You will almost certainly already have tried different types of pain relief in the past, but if you have not tried regular painkillers then it is certainly worthwhile.

Paracetamol and Non-Steroidal Anti-Inflammatory Drugs (NSAIDs) such as ibuprofen are available over the counter and are most commonly used.

NSAIDs can cause acid reflux or heartburn and so are best taken with food. Your GP will usually want to prescribe an antacid such as omeprazole or lansoprazole if you are taking them long term.  You should check with your GP if you have a history of ulcers/ stomach problems, kidney problems, asthma, heart disease, diabetes or hypertension. They should not be taken if you are on warfarin and can interact with other medications. If you do take an NSAID, it should be taken at the lowest dose that is effective for the shortest time possible. The aim is to ease pain and inflammation with the least chance of developing side-effects. Some information on NSAIDs can be found here.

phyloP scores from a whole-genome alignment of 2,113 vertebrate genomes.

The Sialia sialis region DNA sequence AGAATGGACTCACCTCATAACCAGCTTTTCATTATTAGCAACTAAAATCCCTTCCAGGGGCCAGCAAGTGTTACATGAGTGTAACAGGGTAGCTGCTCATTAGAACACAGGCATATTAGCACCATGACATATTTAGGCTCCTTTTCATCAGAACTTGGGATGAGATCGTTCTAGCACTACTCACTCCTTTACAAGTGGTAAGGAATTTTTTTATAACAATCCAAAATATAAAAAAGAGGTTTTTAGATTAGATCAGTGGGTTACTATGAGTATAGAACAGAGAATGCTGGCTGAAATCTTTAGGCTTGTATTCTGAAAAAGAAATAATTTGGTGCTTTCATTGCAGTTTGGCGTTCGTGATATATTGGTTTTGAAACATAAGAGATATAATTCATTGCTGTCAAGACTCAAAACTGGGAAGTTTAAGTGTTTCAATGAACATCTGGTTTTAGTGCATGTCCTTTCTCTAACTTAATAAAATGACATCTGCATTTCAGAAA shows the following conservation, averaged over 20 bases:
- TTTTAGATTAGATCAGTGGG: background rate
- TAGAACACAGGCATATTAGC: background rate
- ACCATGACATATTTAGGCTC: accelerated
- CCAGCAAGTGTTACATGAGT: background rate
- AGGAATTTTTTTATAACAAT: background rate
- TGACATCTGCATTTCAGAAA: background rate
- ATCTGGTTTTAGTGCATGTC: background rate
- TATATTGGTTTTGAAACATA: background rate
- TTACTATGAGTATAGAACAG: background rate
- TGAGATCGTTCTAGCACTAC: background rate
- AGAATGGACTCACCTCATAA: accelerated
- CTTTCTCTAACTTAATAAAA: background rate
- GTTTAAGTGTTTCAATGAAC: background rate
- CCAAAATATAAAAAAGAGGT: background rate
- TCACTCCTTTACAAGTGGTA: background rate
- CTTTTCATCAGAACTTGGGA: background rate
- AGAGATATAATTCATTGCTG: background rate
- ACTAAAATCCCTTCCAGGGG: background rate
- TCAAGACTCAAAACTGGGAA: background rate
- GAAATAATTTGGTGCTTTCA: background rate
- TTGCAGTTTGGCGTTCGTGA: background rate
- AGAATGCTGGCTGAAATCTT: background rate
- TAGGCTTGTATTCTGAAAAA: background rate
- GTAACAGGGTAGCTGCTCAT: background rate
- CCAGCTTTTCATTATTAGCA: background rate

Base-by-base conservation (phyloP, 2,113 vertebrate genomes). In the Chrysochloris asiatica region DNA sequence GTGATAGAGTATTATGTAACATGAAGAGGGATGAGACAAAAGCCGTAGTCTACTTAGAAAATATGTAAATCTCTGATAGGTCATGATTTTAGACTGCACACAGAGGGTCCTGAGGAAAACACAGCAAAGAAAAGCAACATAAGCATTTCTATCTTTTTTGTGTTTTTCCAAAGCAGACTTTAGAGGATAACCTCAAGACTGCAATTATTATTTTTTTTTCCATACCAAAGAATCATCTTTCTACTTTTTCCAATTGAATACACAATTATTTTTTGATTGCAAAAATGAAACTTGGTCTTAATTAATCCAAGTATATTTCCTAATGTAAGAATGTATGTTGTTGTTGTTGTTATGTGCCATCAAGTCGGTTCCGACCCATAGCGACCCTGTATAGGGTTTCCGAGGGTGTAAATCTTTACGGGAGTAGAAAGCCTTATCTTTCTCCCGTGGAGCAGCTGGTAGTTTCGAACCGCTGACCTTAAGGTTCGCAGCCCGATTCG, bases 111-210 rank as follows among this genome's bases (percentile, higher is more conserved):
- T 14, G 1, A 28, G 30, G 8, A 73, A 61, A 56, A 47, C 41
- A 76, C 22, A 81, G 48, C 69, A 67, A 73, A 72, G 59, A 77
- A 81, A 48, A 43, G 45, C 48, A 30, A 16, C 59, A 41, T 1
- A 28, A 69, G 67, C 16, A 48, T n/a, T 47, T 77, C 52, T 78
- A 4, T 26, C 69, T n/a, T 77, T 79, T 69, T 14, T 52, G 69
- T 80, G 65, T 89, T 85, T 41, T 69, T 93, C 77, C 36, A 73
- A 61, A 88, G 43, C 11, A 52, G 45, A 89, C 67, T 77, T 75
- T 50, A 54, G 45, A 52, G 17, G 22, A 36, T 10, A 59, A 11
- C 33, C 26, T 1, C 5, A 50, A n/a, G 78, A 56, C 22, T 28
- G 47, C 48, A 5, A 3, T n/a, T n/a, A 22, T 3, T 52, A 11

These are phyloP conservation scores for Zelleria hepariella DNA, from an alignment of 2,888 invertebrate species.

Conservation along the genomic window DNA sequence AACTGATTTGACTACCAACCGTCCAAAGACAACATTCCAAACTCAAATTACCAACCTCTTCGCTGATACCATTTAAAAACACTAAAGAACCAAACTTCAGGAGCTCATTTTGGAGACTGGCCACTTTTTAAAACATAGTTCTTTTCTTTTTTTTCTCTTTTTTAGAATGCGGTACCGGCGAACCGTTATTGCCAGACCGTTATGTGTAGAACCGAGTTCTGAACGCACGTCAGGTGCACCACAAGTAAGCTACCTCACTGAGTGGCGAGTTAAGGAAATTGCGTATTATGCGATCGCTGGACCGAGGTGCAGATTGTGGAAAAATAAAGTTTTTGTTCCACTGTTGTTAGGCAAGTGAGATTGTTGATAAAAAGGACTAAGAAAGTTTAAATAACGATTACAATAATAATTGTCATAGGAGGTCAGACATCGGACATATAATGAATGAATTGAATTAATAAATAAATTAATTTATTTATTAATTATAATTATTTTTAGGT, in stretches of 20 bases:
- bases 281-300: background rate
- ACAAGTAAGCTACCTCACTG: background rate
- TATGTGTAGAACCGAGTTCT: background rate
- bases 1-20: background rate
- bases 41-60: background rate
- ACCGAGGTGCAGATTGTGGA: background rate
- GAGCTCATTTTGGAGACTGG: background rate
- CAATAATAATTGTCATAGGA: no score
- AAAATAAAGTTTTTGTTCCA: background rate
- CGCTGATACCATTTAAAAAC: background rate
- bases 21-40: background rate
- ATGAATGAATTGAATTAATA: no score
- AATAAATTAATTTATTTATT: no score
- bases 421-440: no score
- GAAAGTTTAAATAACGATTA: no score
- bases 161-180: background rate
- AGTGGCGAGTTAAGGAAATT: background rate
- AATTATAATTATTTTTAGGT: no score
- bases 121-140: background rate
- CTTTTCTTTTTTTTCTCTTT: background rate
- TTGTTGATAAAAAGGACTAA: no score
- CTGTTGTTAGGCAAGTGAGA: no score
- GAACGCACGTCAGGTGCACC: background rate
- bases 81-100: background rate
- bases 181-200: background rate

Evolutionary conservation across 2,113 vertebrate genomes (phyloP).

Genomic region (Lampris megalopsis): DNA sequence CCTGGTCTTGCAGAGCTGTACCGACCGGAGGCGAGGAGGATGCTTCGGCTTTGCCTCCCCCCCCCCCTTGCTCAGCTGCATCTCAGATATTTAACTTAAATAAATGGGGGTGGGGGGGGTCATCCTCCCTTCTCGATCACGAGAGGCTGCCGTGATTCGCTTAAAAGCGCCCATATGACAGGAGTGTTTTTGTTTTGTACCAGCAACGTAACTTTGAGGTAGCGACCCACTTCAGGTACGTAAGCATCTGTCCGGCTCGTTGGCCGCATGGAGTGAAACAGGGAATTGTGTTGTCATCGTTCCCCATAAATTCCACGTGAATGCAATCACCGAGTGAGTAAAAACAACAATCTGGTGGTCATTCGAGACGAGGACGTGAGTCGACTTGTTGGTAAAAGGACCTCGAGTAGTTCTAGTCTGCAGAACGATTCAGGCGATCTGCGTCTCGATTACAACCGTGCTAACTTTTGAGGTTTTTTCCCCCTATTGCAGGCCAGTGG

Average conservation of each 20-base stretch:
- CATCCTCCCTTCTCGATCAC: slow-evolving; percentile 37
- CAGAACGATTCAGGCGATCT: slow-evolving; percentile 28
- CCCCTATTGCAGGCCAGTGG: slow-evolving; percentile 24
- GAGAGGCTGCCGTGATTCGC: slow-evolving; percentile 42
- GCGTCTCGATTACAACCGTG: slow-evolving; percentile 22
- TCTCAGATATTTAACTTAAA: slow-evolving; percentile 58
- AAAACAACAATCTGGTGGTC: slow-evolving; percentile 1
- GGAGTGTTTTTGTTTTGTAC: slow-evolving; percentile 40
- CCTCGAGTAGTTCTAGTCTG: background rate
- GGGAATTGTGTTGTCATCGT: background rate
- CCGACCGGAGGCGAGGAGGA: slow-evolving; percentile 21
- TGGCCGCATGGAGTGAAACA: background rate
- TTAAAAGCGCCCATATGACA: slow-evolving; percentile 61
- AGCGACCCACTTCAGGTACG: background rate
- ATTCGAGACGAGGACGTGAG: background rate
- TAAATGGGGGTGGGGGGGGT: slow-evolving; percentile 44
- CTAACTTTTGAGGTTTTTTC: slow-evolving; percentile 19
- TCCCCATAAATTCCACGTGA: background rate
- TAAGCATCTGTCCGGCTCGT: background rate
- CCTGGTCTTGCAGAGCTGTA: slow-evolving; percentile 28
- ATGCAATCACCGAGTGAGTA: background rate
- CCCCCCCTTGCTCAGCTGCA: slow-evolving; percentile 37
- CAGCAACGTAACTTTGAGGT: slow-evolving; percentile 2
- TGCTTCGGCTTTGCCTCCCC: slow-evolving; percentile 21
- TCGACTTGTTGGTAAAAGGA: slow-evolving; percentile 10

If these are ineffective, then it is worth discussing stronger pain relief medication with your GP. Naproxen is a stronger NSAID that some patients find helpful. Some people end up needing co-codamol which is paracetamol and codeine. Codeine is addictive so shouldn’t be taken unless needed and also has side effects of constipation, drowsiness and nausea and dizziness. You should take care not to mix with alcohol and shouldn’t drive until you know how they affect you.

Some people find reasonable relief from NSAID topical gels (e.g. Ibuleve) that they can rub onto the affected joint. These can be bought over the counter from the pharmacist.

Glucosamine and chondroitin are supplements that are commonly taken for arthritis. The evidence for these is mixed, although some studies have shown benefit with glucosamine sulphate at a dose of 1.5g daily, and there are few side-effects so it is unlikely to be harmful. There is little evidence for the use of chondroitin.

Capsaicin cream may be of benefit; the evidence for this is less clear with some studies showing a positive effect while others showed no improvement. It is unlikely to cause any harm.